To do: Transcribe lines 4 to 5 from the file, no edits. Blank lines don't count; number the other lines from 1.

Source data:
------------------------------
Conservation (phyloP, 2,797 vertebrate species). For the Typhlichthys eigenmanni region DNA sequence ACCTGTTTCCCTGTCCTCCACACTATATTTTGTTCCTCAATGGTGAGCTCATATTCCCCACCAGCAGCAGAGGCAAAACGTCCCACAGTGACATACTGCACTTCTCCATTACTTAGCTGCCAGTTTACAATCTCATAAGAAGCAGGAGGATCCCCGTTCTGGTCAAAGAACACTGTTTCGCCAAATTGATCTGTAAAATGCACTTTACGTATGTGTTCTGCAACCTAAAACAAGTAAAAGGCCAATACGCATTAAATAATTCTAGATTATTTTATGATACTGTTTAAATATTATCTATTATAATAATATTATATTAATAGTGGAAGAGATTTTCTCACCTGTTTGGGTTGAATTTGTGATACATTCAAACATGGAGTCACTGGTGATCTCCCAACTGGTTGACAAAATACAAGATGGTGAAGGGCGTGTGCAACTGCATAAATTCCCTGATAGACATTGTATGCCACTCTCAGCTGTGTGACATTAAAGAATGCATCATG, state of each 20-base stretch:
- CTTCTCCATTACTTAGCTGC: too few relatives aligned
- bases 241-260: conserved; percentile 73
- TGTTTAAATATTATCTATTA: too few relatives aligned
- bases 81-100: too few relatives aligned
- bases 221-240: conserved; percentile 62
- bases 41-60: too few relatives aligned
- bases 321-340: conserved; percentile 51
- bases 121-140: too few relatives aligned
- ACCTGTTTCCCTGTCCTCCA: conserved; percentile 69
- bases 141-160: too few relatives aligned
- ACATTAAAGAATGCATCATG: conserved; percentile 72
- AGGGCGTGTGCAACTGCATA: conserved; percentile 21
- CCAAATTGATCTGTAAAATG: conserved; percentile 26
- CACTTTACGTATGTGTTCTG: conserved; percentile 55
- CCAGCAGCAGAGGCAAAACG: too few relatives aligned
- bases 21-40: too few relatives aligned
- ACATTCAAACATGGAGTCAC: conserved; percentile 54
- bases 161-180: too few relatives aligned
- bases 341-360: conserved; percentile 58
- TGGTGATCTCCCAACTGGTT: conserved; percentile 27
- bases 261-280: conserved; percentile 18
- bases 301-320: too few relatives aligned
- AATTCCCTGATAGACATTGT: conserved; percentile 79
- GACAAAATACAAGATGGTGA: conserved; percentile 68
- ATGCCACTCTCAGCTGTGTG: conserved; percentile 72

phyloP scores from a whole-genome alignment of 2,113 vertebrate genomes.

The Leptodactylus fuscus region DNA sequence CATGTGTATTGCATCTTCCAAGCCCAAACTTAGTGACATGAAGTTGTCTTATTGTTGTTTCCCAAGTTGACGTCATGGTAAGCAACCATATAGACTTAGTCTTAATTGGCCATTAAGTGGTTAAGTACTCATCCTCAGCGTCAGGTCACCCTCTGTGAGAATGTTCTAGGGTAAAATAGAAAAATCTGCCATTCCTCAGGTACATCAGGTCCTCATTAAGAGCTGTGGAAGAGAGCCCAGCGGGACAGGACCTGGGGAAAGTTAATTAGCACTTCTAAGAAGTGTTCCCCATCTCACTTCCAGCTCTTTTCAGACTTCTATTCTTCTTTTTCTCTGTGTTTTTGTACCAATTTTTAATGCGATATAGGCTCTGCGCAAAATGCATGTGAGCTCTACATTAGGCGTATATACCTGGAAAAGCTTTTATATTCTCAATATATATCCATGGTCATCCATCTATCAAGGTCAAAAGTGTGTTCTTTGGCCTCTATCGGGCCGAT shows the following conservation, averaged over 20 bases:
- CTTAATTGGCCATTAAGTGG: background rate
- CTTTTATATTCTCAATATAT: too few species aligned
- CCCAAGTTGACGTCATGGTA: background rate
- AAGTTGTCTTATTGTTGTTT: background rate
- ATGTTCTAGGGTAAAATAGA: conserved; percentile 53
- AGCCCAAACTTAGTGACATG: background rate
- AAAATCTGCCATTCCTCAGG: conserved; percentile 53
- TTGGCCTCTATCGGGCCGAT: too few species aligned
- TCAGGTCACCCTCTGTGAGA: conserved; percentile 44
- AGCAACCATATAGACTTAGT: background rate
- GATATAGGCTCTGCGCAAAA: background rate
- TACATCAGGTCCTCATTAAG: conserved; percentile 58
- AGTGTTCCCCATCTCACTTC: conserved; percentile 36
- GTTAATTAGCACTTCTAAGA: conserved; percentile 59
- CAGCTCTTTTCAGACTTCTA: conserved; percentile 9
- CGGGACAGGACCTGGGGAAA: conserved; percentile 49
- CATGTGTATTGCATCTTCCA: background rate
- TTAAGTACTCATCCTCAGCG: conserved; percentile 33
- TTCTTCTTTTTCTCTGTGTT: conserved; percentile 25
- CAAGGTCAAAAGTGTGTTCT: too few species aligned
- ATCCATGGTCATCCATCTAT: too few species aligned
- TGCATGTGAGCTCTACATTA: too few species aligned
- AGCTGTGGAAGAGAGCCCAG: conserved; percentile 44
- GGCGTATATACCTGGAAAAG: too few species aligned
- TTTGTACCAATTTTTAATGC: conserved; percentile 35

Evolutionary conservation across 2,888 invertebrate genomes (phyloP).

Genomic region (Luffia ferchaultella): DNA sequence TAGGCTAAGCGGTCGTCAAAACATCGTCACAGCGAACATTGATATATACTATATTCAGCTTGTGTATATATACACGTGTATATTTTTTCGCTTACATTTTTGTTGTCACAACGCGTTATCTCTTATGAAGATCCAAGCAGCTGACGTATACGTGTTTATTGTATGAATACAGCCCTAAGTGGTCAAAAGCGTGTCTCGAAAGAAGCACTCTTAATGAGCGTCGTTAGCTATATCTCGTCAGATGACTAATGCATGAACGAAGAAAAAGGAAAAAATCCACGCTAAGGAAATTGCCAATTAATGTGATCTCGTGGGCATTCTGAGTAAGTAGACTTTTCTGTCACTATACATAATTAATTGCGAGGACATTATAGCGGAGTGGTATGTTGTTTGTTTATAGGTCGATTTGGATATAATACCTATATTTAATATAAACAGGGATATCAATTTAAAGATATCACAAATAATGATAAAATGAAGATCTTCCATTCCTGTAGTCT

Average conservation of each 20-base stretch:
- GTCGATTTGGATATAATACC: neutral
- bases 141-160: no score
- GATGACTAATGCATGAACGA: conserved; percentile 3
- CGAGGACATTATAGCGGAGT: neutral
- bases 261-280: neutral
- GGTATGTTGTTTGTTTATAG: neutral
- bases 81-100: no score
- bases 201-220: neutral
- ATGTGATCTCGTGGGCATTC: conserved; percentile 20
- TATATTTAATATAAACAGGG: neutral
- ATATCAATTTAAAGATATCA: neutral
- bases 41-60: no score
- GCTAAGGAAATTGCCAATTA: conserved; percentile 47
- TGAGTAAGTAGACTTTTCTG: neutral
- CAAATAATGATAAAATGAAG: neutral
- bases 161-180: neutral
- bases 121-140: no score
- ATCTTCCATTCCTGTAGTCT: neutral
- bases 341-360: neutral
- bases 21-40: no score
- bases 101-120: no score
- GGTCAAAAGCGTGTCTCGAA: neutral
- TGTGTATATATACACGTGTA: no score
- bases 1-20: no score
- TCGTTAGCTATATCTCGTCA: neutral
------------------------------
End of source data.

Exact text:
- TGTTTAAATATTATCTATTA: too few relatives aligned
- bases 81-100: too few relatives aligned